NWU synonymous with loyalty

Students and alumni of the North West University (NWU) are among the most loyal in the country. This is evident from the Universum student survey of 2014, in which 44 640 students participated.

The average age of the respondents was 24.8 years old; 41% were male and 59% female. Asked to indicate on a scale from 1 to 10 how satisfied NWU students were with their university, the students gave the NWU a score of 8.2. The national average was 7.4. An astounding 72% of NWU students posted a score of between eight and 10.  

Sixty-five percent of NWU students said they would choose the NWU again if they were to start their studies again, while 25% said “maybe”. Across all universities, 57% indicated that they would choose their current university again and 32% said “maybe”. 

The NWU has the third largest share of loyal students. UCT is first, followed by the University of Stellenbosch. The NWU has by far the most loyal students for a merged university. It is interesting to note that 52% of students from the University of South Africa would rather enrol at the NWU. 

NWU students were also asked whether they would recommend the NWU to a friend or family member. On a scale from I to 10, 47% scored the NWU a 10; the average score was 8.6. This compares exceedingly well to the 7.7 score for other universities, where just 31% gave their university a 10. Eighty percent of the NWU’s alumni gave the NWU a score of between eight and 10 for recommending the university, while 72% of professionals scored their universities in the same bracket.  

Of the NWU’s alumni, 78% said they would choose the NWU again compared to the national average of 74%, while 36% of professionals who studied at the University of Pretoria stated that they would rather have obtained their degree at the NWU. The corresponding figure for alumni from the University of Stellenbosch is 25%. 

The Universum report also did an external versus internal perception analyses of the NWU and it was telling to see that both the NWU’s students and students from other universities overwhelmingly indicated that the NWU had a tradition of academic excellence, that the NWU was recommended to them by friends and family and that it was highly ranked in its field. The NWU’s educational offering also scored highly as strong student support, the quality and variety of courses and the attractiveness of the programs and fields of study were perceived as hallmarks of the NWU by both its students and those who had not studied there.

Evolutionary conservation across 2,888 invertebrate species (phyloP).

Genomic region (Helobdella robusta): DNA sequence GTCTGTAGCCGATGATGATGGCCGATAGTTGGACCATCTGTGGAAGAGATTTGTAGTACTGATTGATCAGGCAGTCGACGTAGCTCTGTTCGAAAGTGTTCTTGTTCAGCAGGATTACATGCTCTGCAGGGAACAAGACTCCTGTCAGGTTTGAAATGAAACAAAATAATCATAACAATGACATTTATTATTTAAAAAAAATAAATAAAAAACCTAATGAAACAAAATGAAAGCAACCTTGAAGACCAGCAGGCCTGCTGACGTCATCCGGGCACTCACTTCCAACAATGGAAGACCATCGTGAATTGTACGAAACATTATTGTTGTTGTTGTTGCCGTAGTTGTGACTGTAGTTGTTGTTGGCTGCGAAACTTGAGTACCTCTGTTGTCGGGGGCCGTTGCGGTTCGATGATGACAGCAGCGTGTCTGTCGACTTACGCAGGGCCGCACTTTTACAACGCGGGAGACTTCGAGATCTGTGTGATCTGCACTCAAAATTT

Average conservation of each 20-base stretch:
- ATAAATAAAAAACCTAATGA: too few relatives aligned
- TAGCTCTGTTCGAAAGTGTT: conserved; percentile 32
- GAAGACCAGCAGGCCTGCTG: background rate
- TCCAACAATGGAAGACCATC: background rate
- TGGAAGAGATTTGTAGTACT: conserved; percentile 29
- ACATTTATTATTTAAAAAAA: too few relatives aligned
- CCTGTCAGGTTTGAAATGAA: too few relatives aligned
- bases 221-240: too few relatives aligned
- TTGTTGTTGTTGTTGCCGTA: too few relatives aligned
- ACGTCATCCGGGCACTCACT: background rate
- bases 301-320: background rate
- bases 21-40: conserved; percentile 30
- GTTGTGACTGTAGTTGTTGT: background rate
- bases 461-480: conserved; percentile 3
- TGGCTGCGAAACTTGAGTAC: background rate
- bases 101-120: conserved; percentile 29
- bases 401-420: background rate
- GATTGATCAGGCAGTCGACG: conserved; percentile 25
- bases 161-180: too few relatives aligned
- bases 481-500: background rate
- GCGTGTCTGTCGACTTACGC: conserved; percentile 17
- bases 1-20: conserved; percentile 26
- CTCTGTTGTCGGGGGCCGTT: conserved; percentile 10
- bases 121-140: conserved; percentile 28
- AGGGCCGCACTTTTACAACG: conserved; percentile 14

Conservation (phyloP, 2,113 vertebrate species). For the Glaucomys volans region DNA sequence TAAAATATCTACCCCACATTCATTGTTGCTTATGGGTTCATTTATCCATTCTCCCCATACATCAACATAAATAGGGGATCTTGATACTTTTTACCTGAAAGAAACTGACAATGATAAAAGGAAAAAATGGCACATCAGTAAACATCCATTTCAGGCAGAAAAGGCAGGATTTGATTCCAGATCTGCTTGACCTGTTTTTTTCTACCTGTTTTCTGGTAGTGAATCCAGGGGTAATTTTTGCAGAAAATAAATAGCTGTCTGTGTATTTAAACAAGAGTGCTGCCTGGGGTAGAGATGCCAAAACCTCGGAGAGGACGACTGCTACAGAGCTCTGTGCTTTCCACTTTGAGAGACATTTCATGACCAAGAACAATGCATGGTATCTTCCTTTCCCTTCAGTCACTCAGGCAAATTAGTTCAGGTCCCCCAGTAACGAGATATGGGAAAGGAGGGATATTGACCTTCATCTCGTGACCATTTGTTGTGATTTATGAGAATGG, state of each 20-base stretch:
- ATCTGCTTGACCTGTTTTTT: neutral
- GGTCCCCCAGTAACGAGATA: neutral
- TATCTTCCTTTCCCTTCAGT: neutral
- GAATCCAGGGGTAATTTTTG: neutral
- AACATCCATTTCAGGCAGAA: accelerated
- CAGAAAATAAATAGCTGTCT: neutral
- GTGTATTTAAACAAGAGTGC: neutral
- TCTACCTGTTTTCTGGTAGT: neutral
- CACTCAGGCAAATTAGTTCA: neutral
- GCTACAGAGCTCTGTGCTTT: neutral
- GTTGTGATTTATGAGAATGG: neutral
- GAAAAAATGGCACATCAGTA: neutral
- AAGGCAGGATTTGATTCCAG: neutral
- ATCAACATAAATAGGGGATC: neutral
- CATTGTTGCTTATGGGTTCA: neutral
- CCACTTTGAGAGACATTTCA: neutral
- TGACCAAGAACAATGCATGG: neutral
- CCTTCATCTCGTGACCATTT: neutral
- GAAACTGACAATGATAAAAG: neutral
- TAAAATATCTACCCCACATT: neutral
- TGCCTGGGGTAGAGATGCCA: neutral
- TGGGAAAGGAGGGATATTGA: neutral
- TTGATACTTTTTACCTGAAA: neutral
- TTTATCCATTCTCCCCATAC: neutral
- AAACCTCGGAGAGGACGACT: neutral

These are unprecedented times, and the role of media to tell and record the story of South Africa as it develops is more important than ever. But it comes at a cost. Advertisers are cancelling campaigns, and our live events have come to an abrupt halt. Our income has been slashed.

The Mail & Guardian is a proud news publisher with roots stretching back 35 years. We’ve survived thanks to the support of our readers, we will need you to help us get through this.

To help us ensure another 35 future years of fiercely independent journalism, please subscribe.

Guest Author

Ramaphosa asks all South Africans to help to avoid 50...

Calling this ‘the gravest crisis in the history of our democracy’, the president said level three lockdown remains, but enforcement will be strengthened

Reinstated Ingonyama Trust managers hit with retrenchment notices

The effect of Covid-19 and the land reform department’s freeze of R23-million because the ITB didn’t comply with budget submissions are cited as some of the reasons for the staff cuts

press releases

Loading latest Press Releases…

The best local and international journalism

handpicked and in your inbox every weekday